3 ways to reduce neck pain
The way you perform everyday activities could be leading to chronic neck pain. Here are three tips to keep neck pain at bay during the day:
- When working at a computer or desk, keep your head balanced directly over your spine and set your chair height so both feet can rest on the ground. Properly adjust the keyboard and monitors, or plug in a separate keyboard for better positioning. Get up every 30 minutes to avoid prolonged sitting.
- When talking on the phone, avoid leaning your head to one side and instead use a headset, earbuds or speakerphone.
- When reading at home, remain upright and hold the book so you don’t need to lean down or forward to see it. Sit up straight or use a wedge pillow for support.
Source: Harvard Medical School
Eat these veggies
New research from Edith Cowan University's School of Medical and Health Sciences and the University of Western Australia shows some of our least favorite vegetables may be the best in preventing advanced blood vessel disease.
Research has found that higher consumption of cruciferous vegetables —broccoli, Brussels sprouts, cabbage and more — correlate with less extensive disease of the blood vessels in older women.
The study found that those who regularly eat cruciferous vegetables have a lower chance of calcium build-up on their aortas.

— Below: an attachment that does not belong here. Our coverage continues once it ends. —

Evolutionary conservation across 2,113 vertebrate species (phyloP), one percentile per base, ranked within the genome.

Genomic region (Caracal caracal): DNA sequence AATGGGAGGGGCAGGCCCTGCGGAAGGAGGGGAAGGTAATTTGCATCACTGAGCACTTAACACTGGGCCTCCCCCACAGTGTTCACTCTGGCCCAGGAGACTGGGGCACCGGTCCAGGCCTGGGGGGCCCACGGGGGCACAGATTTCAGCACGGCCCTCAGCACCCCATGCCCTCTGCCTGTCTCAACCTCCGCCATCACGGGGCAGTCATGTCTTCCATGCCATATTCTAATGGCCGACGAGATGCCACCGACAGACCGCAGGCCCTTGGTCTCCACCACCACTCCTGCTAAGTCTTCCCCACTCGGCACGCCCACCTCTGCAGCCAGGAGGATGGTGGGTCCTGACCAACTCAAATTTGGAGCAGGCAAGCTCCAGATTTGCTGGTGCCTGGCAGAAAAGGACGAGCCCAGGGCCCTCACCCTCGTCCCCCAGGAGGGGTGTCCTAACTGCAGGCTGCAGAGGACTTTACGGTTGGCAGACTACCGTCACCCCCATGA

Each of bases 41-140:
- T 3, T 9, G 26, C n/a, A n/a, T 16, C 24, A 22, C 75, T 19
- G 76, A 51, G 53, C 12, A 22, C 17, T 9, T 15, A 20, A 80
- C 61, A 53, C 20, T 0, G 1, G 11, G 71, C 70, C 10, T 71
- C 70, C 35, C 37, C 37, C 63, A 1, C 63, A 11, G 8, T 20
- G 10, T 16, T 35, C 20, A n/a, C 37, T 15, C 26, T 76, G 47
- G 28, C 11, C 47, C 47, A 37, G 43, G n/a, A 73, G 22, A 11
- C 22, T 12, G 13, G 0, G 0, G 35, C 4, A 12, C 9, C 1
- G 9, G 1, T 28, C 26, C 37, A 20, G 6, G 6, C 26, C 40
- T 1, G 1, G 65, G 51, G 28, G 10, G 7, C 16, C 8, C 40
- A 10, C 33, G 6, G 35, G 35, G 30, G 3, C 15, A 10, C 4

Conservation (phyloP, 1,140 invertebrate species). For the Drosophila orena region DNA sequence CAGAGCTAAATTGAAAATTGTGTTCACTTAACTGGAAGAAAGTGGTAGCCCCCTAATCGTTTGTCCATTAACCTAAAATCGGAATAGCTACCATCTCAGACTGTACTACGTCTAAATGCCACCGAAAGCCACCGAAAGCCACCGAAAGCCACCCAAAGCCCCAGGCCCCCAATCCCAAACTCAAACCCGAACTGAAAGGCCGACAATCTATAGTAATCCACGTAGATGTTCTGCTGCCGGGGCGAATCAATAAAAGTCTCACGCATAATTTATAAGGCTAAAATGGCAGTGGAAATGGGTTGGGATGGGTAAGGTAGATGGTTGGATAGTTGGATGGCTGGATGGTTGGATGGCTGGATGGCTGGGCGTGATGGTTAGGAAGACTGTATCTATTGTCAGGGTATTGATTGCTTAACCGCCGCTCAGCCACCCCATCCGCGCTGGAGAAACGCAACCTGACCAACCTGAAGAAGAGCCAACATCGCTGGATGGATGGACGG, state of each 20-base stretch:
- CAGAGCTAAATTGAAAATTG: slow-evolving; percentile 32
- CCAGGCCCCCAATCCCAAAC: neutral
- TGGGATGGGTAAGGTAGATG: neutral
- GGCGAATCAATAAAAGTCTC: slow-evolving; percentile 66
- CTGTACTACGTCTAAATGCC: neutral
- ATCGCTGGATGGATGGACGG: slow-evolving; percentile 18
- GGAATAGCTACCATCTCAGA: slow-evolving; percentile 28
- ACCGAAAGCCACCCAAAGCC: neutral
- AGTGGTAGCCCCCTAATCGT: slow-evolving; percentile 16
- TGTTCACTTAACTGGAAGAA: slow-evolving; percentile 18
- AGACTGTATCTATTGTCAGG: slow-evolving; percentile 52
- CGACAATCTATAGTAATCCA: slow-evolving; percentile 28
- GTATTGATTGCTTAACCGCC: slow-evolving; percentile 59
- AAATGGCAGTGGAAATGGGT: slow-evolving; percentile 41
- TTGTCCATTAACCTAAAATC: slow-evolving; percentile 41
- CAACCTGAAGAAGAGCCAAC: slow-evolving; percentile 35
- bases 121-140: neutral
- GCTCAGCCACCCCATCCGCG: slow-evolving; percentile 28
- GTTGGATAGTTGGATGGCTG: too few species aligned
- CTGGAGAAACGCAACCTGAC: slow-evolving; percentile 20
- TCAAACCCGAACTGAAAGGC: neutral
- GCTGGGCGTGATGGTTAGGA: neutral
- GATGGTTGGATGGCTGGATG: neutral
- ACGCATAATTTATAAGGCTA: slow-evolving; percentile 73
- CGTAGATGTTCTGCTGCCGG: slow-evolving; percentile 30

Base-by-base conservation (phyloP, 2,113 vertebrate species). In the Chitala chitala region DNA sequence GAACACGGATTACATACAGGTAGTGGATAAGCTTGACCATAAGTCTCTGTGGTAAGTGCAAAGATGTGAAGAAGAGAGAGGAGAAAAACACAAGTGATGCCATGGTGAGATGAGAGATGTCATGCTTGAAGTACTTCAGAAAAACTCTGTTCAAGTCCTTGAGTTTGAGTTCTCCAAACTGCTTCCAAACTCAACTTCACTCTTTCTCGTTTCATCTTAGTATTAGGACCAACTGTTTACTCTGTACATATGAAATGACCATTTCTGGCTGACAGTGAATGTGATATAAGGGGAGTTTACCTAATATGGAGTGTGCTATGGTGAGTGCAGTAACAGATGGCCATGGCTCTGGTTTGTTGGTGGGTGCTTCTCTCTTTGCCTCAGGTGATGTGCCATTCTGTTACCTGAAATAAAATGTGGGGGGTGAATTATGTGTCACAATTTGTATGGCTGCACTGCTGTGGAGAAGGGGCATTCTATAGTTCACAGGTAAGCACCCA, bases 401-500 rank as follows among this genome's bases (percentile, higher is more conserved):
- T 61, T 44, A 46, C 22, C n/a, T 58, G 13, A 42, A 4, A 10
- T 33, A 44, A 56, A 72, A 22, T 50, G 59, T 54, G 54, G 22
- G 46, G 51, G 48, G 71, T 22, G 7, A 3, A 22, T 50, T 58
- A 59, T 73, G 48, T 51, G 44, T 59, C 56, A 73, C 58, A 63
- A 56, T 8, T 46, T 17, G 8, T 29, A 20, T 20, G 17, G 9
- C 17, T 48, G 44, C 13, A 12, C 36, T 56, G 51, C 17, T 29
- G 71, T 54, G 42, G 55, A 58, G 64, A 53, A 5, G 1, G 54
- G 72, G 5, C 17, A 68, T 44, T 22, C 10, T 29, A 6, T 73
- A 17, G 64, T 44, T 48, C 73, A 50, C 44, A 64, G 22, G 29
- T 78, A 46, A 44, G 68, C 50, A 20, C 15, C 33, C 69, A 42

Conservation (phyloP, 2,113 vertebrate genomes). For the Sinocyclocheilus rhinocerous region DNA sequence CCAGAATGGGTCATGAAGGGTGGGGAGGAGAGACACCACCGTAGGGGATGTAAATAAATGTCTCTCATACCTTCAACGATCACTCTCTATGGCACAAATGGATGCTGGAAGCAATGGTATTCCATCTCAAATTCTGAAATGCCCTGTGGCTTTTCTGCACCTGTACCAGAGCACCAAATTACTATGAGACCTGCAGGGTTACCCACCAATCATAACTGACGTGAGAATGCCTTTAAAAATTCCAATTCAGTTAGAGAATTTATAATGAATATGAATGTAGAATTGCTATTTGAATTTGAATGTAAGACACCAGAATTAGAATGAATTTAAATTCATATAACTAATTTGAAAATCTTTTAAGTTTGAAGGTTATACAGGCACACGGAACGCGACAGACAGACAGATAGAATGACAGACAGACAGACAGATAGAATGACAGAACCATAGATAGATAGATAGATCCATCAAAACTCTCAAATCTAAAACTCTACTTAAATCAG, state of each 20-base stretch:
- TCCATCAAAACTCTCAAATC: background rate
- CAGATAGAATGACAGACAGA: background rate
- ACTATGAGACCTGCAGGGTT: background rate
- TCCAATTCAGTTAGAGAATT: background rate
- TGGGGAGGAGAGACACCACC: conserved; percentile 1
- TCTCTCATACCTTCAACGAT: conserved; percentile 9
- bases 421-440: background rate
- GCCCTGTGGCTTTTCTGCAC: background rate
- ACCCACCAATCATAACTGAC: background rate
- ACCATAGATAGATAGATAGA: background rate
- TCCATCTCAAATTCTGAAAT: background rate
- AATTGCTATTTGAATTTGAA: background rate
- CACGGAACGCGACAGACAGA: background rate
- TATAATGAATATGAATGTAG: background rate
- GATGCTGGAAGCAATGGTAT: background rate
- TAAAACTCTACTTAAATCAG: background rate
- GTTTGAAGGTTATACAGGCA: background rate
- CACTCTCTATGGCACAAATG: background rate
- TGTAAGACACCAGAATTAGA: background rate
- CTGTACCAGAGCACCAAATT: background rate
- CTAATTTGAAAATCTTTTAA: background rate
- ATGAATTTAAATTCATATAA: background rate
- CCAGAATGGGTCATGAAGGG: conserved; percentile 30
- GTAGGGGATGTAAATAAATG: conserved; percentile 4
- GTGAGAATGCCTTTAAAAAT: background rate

Source: British Journal of Nutrition
Occasional overindulgence is OK if …
If you have a relatively healthy diet, there’s good news about those once-in-a-while cravings.
A new study of obesity by the Centre for Nutrition, Exercise and Metabolism at the University of Bath shows that your body can cope with overindulgence occasionally. The study, which looked at young, healthy men, found that those who ate twice as much pizza as usual maintained a normal amount of nutrients in their bloodstreams. In other words, there were no immediate negative consequences as far as losing metabolic control.
Source: Centre for Nutrition, Exercise and Metabolism, University of Bath
Smile though your heart is breaking
If you’re feeling down, try smiling. That’s according to researchers at University at South Australia, who say even a fake smile can perk up a person’s mood.
According to the study, triggering certain facial muscles can trick the brain into thinking you’re happy. Researchers say muscle movements of a smile stimulate the amygdala, the part of a person’s brain that allows the individual to feel emotions, by releasing neurotransmitters to encourage a positive state.
Source: Experimental Psychology
Hair raising data
If you’ve noticed a few more hairs falling out than usual, you’re not alone.
A new study shows that hair loss in greater in the summer and fall.
Senior author Dr. Shawn Kwatra of Johns Hopkins University School of Medicine says the findings have implications in assessing the effectiveness of baldness therapies and understanding the full physiology of the hair cycle.
Source: British Journal of Dermatology
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